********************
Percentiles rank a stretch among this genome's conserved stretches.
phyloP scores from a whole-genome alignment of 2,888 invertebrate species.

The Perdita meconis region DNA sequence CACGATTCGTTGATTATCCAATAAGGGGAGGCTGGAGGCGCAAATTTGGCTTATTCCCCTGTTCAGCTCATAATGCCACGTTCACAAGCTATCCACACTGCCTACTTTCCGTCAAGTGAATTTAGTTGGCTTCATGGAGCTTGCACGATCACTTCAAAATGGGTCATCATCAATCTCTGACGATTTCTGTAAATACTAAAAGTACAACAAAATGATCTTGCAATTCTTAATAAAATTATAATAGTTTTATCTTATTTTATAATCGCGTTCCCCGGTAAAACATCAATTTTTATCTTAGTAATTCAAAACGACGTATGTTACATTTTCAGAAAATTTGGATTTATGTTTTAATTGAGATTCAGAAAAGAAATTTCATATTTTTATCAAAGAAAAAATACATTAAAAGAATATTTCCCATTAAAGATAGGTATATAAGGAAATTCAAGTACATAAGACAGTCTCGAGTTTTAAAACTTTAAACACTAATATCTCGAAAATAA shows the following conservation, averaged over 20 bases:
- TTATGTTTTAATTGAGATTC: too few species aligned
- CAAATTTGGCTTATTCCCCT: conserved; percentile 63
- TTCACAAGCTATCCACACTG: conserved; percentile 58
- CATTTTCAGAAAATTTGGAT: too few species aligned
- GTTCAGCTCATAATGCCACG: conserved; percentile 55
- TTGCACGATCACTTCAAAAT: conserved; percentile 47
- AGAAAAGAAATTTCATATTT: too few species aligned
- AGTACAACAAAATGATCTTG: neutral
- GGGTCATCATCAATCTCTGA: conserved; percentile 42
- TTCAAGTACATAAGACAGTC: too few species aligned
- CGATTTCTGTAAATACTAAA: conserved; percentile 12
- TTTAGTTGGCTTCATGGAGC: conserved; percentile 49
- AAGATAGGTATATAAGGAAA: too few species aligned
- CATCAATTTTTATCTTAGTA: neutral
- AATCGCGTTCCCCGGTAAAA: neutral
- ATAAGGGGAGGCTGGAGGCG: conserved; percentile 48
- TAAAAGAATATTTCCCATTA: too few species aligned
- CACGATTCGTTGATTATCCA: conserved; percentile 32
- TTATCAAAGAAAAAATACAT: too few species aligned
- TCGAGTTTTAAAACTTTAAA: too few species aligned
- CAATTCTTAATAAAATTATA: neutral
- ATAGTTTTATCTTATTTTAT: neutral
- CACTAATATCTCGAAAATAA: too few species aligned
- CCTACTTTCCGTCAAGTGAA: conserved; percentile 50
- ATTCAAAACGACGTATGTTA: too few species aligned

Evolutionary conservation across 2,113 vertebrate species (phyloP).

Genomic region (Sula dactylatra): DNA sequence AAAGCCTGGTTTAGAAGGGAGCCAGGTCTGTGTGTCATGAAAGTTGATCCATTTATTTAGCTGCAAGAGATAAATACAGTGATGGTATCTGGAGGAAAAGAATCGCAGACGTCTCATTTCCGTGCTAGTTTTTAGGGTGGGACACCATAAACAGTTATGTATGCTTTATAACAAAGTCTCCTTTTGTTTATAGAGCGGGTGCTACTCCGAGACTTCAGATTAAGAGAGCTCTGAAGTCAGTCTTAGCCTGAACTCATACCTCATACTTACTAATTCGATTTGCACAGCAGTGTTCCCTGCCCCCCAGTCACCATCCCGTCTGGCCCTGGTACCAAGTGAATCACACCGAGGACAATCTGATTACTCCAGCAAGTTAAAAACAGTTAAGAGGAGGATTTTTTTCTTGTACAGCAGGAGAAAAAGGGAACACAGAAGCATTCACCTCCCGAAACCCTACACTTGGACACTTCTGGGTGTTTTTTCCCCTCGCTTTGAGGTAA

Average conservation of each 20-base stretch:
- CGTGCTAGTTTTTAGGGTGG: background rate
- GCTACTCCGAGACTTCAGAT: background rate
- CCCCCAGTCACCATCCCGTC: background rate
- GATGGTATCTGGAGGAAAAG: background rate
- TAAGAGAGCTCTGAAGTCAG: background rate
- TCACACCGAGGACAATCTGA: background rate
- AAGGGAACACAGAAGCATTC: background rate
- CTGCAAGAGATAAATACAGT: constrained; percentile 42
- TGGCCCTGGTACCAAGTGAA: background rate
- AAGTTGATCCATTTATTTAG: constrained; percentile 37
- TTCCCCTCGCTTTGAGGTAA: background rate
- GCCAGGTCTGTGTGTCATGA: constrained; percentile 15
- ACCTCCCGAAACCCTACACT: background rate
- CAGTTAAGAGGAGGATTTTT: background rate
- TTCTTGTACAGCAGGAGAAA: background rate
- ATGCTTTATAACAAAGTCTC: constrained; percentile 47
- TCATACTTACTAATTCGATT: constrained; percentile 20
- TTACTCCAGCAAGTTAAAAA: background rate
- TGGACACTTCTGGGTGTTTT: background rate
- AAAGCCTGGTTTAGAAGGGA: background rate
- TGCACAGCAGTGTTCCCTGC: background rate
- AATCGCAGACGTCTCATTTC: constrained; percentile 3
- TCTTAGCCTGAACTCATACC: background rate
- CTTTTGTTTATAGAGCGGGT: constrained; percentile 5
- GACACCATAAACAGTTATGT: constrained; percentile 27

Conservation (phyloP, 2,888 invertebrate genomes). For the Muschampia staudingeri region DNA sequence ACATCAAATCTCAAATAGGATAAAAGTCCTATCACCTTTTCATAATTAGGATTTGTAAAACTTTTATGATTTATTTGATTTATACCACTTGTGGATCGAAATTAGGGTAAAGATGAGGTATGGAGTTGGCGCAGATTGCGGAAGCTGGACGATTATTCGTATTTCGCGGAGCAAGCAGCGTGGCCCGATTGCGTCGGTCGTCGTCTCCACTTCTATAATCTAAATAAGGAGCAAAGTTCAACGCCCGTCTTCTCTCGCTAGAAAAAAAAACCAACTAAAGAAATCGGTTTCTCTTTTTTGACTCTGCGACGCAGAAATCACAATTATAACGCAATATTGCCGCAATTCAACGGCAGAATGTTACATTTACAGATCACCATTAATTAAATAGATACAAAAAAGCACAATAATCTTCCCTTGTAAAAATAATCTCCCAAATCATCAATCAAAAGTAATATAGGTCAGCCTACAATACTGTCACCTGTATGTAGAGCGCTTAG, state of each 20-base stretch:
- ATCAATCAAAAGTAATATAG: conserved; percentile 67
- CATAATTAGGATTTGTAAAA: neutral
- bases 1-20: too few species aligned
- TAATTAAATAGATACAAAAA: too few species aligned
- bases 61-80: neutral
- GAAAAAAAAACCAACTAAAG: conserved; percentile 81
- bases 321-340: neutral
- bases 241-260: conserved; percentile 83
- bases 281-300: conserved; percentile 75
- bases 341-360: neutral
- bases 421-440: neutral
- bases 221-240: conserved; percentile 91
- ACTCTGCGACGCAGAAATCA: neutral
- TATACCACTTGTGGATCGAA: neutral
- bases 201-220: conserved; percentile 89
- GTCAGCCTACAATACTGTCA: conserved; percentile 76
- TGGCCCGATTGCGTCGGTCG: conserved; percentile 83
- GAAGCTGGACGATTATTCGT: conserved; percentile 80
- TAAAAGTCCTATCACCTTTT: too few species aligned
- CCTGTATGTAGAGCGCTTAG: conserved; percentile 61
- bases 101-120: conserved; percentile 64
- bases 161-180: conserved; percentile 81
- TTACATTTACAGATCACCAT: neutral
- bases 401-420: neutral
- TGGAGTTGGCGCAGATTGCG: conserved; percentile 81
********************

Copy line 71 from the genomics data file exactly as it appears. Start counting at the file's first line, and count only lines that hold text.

- TATACCACTTGTGGATCGAA: neutral